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The Renowned German Artist Who May Not Exist

Leonid Bershidsky is a Bloomberg View columnist. He was the founding editor of the Russian business daily Vedomosti and founded the opinion website Slon.ru.
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An elaborate scam -- or call it a postmodern art project -- is coming to an end in Germany. Kunsthaus Dresden, the city's contemporary art gallery, has removed works by an artist named Karl Waldmann after the police announced it was investigating whether there ever was anyone with that name.

Waldmann,  according to his biography on the website of the virtual "Waldmann Museum," was a German-born Dadaist who never exhibited any of his work and "disappeared" in 1958. A French journalist supposedly acquired all of his known oeuvre -- more than 1,000 works -- in a flea market in Berlin in 1989. The "rediscovered" collages in a style reminiscent of the Russian avant-garde artist El Lissitzky or the German Karl Hermann Trinkaus, have since wound up at auctions, in private collections and in group exhibitions in various European countries. "Boundary Objects" -- the show at Kunsthaus Dresden -- is supported by government grants, and has traveled to South Africa and Benin.

Late last month, the journalist Thomas Steinfeld wrote in the Sueddeutsche Zeitung that Waldmann probably was an invention. No references to the artist can be found during his alleged lifetime, and none of the curators who have selected Waldmann's works for their exhibitions have had any idea of the collages' true provenance. Chemical analysis of the paper used in the collages has found chemicals that could only have been used since the 1940s, although the works' style is firmly fixed in the first 30 years of the 20th century.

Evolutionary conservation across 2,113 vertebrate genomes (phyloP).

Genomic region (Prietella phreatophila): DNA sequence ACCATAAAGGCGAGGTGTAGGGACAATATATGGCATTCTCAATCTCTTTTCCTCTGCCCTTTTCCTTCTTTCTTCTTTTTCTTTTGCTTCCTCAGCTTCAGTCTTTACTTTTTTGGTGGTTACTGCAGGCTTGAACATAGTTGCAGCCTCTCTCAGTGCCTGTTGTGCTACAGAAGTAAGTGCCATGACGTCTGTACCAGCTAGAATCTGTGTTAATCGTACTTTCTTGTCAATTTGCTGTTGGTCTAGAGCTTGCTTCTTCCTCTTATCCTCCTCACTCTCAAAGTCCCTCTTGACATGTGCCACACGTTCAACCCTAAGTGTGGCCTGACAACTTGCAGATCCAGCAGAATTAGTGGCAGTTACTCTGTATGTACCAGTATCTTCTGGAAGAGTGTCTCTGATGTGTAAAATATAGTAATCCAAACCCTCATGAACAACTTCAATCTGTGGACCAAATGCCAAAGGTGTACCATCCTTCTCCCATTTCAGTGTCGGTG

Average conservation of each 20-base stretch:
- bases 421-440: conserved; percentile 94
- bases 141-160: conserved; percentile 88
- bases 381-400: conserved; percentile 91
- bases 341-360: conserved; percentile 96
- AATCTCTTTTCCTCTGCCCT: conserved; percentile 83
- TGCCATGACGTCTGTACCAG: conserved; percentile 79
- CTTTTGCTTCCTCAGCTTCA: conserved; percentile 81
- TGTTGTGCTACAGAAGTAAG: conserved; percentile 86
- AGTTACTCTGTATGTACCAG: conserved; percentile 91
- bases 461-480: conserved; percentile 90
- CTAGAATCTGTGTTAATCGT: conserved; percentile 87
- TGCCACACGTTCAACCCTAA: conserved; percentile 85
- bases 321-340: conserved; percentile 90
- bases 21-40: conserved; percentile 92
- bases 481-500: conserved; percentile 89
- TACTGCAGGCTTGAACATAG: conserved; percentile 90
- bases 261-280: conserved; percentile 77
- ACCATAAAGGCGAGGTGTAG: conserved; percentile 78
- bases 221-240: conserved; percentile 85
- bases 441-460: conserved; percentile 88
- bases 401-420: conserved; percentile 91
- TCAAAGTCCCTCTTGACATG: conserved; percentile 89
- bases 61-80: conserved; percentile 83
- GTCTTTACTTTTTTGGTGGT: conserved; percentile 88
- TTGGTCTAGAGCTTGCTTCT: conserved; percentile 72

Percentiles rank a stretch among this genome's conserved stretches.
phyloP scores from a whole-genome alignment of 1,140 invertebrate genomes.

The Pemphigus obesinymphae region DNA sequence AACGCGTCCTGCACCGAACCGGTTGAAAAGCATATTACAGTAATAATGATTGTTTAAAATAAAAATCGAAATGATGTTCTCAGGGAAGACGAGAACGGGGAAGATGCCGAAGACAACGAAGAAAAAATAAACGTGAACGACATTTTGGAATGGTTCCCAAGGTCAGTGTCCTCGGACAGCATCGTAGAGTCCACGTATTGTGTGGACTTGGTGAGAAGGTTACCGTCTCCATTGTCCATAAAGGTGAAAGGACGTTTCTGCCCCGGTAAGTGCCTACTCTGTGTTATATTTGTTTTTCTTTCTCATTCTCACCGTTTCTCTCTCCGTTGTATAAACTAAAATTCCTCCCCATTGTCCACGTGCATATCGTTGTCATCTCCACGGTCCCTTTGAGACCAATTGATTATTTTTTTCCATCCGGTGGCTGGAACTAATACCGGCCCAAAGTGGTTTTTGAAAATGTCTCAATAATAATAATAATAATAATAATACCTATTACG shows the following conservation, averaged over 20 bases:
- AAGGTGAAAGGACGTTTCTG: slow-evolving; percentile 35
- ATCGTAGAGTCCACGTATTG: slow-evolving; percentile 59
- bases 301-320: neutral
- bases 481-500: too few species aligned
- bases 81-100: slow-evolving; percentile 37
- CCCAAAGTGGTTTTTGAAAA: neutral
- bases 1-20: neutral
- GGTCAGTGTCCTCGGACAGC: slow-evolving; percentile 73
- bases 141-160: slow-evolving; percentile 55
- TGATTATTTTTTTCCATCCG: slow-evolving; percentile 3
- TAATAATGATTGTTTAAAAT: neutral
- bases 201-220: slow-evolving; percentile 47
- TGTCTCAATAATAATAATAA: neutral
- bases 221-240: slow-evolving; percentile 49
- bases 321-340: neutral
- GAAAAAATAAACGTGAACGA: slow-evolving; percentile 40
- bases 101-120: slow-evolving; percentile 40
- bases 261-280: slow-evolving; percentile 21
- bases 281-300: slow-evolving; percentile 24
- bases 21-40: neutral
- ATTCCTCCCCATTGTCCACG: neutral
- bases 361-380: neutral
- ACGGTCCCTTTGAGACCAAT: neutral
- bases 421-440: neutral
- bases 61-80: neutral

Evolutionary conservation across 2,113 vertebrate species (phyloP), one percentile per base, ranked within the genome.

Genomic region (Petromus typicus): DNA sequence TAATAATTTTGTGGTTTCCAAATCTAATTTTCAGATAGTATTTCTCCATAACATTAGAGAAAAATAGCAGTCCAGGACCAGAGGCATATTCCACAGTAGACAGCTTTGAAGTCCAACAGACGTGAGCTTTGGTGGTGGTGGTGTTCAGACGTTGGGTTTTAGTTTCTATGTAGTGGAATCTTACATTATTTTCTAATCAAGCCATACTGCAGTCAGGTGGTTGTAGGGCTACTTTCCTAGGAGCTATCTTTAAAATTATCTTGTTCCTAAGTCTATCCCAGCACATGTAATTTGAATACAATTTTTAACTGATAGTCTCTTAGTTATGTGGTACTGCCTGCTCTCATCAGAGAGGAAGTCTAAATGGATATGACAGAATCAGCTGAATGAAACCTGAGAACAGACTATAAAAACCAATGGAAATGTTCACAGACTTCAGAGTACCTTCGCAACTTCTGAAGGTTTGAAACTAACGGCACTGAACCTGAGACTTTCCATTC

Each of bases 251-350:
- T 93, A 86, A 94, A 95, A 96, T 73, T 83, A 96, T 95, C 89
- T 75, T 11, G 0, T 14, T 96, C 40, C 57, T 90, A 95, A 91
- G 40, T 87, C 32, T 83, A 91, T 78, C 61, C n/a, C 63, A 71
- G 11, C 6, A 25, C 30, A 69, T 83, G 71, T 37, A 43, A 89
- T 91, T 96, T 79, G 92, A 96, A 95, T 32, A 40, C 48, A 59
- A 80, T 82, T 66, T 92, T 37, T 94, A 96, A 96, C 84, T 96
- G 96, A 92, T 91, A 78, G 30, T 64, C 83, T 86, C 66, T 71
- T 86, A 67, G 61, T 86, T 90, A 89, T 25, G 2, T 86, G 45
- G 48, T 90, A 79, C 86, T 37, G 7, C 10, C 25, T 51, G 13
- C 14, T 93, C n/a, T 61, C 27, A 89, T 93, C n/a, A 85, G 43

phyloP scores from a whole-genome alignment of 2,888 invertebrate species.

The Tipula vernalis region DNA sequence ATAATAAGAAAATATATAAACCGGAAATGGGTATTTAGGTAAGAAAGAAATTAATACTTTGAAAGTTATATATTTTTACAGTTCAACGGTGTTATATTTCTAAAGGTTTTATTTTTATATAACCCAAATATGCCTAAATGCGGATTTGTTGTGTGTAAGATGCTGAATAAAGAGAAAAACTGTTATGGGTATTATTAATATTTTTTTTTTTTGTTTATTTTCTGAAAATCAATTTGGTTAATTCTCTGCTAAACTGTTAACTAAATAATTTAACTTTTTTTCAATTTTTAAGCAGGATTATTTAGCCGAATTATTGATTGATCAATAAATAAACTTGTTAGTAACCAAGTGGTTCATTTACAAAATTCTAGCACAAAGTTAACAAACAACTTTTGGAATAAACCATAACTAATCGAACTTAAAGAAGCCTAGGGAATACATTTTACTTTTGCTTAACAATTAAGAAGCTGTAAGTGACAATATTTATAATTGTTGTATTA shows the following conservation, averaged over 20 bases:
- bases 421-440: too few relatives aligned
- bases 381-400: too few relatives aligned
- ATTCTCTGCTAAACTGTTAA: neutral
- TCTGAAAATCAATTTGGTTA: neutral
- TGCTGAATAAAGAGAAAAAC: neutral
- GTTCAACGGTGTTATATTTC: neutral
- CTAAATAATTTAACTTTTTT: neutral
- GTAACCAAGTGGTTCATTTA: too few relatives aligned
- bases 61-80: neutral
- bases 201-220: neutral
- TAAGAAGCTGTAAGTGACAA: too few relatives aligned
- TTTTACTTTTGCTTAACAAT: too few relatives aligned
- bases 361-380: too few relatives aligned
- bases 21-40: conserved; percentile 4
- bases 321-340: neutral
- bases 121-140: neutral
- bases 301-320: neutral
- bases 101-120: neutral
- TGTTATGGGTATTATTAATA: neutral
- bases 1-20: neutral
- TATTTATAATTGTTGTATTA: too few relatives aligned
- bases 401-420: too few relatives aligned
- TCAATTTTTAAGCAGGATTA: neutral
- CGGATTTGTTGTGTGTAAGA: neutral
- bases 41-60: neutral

The only source of information about Waldmann is the Belgian art dealer Pascal Polar, who has been selling works signed KW for 10,000 euros ($11,100) to 20,000 euros. He insists Waldmann existed and expresses bewilderment at the interest German police have shown in the matter. 

Indeed, this could be a victimless crime. Even if Waldmann never existed, the collages are not exactly fakes. They are anonymous creations that people buy because they like them --- but more likely, because they are good conversation starters: a mysterious artist, echoes of Russian and German totalitarian pasts, Dadaism, Bauhaus. These are stories Polar is good as spinning; even Steinfeld was impressed. "The art dealer projected more pictures onto the screen," he wrote, "and never ceased to praise the richness of political allusions they contained. They led deep into the innards of the Weimar Republic, the Third Reich and Stalinism." 

If Waldmann is a fake, how is he different from, say, Charles Rosenthal, the little-known painter invented by the Russian artist Ilya Kabakov to illustrate the path painting followed in the early 20th century? Kabakov supplied the fictional Rosenthal with a much more detailed biography than Waldmann's. He gave him a birth date, a family (Rosenthal's father supposedly owned a photo studio in Kherson, Ukraine), made him a student of Marc Chagall, had him move to Paris and then killed him off in a car crash in 1933, the year Kabakov himself was born.

Perhaps Kabakov was too vain to maintain the illusion that he was just the curator: It was no secret he had created the paintings. The Waldmann legend's creator went further, perhaps because he or she wasn't as well-known as Kabakov and because the purpose was to make a few bucks, not demonstrate a split artistic personality and pay an ironic tribute to the history of art. 

A fictional Dadaist is also a bit like Claire Fontaine -- the creation of a Paris collective named after a French notebook brand and meant to mock "the political impotence and the crisis of singularity that seem to define contemporary art today," or even like Banksy, the famous and ubiquitous street artist who may be a group of people hiding behind an oblique name.

If Waldmann is exposed as a fake, the middling collages, slapped together in a few minutes by some Bauhaus lover and sold for far more than they could be worth, won't be the best artistic creation in this story. That will be the story itself -- one about lazily constructed mysteries and nonexistent hidden meanings propelling some rather unimpressive images into the glamorous world of exhibitions, galleries and auctions. Whatever happens next, Waldmann is an art phenomenon. I won't be surprised if his works keep selling even if the police investigation proves he never existed.

This column does not necessarily reflect the opinion of the editorial board or Bloomberg LP and its owners.

To contact the author of this story:
Leonid Bershidsky at lbershidsky@bloomberg.net

To contact the editor responsible for this story:
Max Berley at mberley@bloomberg.net